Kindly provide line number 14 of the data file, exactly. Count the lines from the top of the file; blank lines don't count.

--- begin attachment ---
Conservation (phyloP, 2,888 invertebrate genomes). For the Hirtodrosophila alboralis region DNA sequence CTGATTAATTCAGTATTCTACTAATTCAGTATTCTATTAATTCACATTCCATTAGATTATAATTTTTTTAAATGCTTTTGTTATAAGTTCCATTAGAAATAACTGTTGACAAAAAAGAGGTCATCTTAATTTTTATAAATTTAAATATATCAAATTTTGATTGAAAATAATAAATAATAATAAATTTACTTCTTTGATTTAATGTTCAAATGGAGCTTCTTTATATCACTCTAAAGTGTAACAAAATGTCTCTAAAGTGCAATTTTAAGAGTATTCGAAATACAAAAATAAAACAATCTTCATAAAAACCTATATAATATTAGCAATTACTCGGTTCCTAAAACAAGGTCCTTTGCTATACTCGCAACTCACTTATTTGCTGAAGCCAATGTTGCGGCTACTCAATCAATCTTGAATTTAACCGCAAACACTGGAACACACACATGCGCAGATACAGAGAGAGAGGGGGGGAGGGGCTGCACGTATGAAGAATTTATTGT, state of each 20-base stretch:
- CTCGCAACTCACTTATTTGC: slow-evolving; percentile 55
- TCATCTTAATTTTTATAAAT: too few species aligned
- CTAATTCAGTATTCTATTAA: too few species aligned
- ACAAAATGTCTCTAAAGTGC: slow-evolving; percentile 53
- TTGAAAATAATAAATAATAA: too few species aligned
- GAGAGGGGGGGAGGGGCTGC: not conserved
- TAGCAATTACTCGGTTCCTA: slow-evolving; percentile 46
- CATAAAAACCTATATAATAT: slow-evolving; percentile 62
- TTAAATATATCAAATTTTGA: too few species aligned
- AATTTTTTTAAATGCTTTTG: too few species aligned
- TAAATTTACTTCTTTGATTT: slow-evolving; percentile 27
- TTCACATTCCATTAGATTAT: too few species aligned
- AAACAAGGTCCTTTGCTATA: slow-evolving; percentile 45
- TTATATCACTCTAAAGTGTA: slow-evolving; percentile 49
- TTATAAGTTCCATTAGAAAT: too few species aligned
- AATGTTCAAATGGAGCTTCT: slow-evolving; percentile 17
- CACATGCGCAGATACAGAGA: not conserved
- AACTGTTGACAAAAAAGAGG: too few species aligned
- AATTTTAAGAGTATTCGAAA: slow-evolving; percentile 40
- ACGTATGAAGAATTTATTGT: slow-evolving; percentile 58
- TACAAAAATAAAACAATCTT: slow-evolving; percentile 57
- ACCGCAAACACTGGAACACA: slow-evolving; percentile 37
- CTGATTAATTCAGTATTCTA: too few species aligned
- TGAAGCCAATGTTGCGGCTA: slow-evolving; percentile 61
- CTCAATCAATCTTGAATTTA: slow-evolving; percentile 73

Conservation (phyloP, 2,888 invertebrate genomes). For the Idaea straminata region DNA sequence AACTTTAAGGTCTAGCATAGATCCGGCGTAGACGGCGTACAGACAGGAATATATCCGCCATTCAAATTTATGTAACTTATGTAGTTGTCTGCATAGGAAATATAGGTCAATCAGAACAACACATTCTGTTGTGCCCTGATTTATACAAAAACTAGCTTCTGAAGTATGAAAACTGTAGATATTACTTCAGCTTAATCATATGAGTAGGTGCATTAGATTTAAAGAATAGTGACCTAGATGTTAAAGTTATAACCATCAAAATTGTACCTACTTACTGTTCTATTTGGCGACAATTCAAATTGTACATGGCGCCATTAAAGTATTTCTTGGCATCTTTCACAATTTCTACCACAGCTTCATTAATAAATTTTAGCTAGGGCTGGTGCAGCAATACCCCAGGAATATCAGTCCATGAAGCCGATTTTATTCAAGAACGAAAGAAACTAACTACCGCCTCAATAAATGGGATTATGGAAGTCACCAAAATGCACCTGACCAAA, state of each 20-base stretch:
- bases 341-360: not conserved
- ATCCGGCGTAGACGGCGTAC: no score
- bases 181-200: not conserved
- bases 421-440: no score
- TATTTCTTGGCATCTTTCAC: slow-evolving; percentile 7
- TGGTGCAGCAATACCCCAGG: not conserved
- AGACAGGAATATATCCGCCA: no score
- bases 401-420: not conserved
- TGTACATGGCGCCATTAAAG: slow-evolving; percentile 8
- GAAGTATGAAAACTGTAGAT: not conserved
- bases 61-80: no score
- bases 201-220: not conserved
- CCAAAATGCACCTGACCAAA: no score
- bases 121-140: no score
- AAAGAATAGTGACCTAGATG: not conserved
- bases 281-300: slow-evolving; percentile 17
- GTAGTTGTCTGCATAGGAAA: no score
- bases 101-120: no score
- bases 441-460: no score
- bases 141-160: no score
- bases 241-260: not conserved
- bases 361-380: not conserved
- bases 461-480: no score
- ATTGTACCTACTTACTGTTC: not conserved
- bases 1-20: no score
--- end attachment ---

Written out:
- AAACAAGGTCCTTTGCTATA: slow-evolving; percentile 45